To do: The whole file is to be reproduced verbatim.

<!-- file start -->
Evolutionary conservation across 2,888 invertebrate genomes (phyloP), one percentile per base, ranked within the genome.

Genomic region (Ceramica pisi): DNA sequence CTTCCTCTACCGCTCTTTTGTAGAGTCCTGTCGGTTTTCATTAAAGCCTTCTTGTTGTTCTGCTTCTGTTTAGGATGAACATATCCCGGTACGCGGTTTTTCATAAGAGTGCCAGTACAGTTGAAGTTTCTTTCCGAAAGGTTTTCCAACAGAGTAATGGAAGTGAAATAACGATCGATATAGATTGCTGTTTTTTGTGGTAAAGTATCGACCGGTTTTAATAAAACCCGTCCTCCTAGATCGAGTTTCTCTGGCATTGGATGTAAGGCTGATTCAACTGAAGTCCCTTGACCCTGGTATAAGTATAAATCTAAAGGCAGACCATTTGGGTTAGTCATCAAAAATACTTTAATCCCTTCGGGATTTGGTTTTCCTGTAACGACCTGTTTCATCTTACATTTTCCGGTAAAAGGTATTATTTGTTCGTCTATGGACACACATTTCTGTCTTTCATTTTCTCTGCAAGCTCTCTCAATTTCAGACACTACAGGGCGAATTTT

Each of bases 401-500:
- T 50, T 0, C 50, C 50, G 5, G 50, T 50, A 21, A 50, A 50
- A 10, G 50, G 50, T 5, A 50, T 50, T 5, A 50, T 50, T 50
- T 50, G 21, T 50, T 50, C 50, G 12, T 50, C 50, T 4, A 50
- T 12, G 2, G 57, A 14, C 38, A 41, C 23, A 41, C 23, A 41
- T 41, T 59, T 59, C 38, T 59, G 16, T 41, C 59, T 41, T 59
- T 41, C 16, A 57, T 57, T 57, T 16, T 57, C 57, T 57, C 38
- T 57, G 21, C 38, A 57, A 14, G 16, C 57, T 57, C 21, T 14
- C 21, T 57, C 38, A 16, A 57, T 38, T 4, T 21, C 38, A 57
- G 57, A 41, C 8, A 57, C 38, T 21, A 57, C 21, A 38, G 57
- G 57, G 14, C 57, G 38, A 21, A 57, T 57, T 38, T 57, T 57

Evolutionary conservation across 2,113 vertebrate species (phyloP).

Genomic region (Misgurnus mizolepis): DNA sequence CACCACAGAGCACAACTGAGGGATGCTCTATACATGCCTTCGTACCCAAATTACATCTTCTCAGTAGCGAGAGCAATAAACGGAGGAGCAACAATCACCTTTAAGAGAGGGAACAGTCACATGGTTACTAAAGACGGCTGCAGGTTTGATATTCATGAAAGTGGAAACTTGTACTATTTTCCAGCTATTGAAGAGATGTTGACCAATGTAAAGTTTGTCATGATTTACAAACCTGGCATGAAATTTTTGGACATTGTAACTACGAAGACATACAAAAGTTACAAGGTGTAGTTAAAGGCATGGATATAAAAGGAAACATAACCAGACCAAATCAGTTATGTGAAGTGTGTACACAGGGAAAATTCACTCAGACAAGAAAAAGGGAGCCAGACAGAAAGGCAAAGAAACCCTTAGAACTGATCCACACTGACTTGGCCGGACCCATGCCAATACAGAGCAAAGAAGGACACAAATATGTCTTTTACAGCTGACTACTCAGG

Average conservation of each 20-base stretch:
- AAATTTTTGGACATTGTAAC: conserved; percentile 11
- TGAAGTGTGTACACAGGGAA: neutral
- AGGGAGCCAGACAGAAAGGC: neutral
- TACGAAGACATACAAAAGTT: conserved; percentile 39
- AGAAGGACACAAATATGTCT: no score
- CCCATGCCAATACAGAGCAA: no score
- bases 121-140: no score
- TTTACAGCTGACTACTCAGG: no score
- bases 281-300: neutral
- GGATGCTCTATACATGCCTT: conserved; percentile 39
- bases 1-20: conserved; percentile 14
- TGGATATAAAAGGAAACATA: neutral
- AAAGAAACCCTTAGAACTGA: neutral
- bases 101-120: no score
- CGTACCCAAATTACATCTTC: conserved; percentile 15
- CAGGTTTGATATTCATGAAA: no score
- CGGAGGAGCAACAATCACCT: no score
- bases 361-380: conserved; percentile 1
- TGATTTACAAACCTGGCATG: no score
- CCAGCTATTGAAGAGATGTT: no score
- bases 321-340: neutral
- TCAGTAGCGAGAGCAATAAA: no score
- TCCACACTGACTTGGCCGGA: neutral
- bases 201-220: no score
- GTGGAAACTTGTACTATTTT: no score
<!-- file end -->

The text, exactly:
Evolutionary conservation across 2,888 invertebrate genomes (phyloP), one percentile per base, ranked within the genome.

Genomic region (Ceramica pisi): DNA sequence CTTCCTCTACCGCTCTTTTGTAGAGTCCTGTCGGTTTTCATTAAAGCCTTCTTGTTGTTCTGCTTCTGTTTAGGATGAACATATCCCGGTACGCGGTTTTTCATAAGAGTGCCAGTACAGTTGAAGTTTCTTTCCGAAAGGTTTTCCAACAGAGTAATGGAAGTGAAATAACGATCGATATAGATTGCTGTTTTTTGTGGTAAAGTATCGACCGGTTTTAATAAAACCCGTCCTCCTAGATCGAGTTTCTCTGGCATTGGATGTAAGGCTGATTCAACTGAAGTCCCTTGACCCTGGTATAAGTATAAATCTAAAGGCAGACCATTTGGGTTAGTCATCAAAAATACTTTAATCCCTTCGGGATTTGGTTTTCCTGTAACGACCTGTTTCATCTTACATTTTCCGGTAAAAGGTATTATTTGTTCGTCTATGGACACACATTTCTGTCTTTCATTTTCTCTGCAAGCTCTCTCAATTTCAGACACTACAGGGCGAATTTT

Each of bases 401-500:
- T 50, T 0, C 50, C 50, G 5, G 50, T 50, A 21, A 50, A 50
- A 10, G 50, G 50, T 5, A 50, T 50, T 5, A 50, T 50, T 50
- T 50, G 21, T 50, T 50, C 50, G 12, T 50, C 50, T 4, A 50
- T 12, G 2, G 57, A 14, C 38, A 41, C 23, A 41, C 23, A 41
- T 41, T 59, T 59, C 38, T 59, G 16, T 41, C 59, T 41, T 59
- T 41, C 16, A 57, T 57, T 57, T 16, T 57, C 57, T 57, C 38
- T 57, G 21, C 38, A 57, A 14, G 16, C 57, T 57, C 21, T 14
- C 21, T 57, C 38, A 16, A 57, T 38, T 4, T 21, C 38, A 57
- G 57, A 41, C 8, A 57, C 38, T 21, A 57, C 21, A 38, G 57
- G 57, G 14, C 57, G 38, A 21, A 57, T 57, T 38, T 57, T 57

Evolutionary conservation across 2,113 vertebrate species (phyloP).

Genomic region (Misgurnus mizolepis): DNA sequence CACCACAGAGCACAACTGAGGGATGCTCTATACATGCCTTCGTACCCAAATTACATCTTCTCAGTAGCGAGAGCAATAAACGGAGGAGCAACAATCACCTTTAAGAGAGGGAACAGTCACATGGTTACTAAAGACGGCTGCAGGTTTGATATTCATGAAAGTGGAAACTTGTACTATTTTCCAGCTATTGAAGAGATGTTGACCAATGTAAAGTTTGTCATGATTTACAAACCTGGCATGAAATTTTTGGACATTGTAACTACGAAGACATACAAAAGTTACAAGGTGTAGTTAAAGGCATGGATATAAAAGGAAACATAACCAGACCAAATCAGTTATGTGAAGTGTGTACACAGGGAAAATTCACTCAGACAAGAAAAAGGGAGCCAGACAGAAAGGCAAAGAAACCCTTAGAACTGATCCACACTGACTTGGCCGGACCCATGCCAATACAGAGCAAAGAAGGACACAAATATGTCTTTTACAGCTGACTACTCAGG

Average conservation of each 20-base stretch:
- AAATTTTTGGACATTGTAAC: conserved; percentile 11
- TGAAGTGTGTACACAGGGAA: neutral
- AGGGAGCCAGACAGAAAGGC: neutral
- TACGAAGACATACAAAAGTT: conserved; percentile 39
- AGAAGGACACAAATATGTCT: no score
- CCCATGCCAATACAGAGCAA: no score
- bases 121-140: no score
- TTTACAGCTGACTACTCAGG: no score
- bases 281-300: neutral
- GGATGCTCTATACATGCCTT: conserved; percentile 39
- bases 1-20: conserved; percentile 14
- TGGATATAAAAGGAAACATA: neutral
- AAAGAAACCCTTAGAACTGA: neutral
- bases 101-120: no score
- CGTACCCAAATTACATCTTC: conserved; percentile 15
- CAGGTTTGATATTCATGAAA: no score
- CGGAGGAGCAACAATCACCT: no score
- bases 361-380: conserved; percentile 1
- TGATTTACAAACCTGGCATG: no score
- CCAGCTATTGAAGAGATGTT: no score
- bases 321-340: neutral
- TCAGTAGCGAGAGCAATAAA: no score
- TCCACACTGACTTGGCCGGA: neutral
- bases 201-220: no score
- GTGGAAACTTGTACTATTTT: no score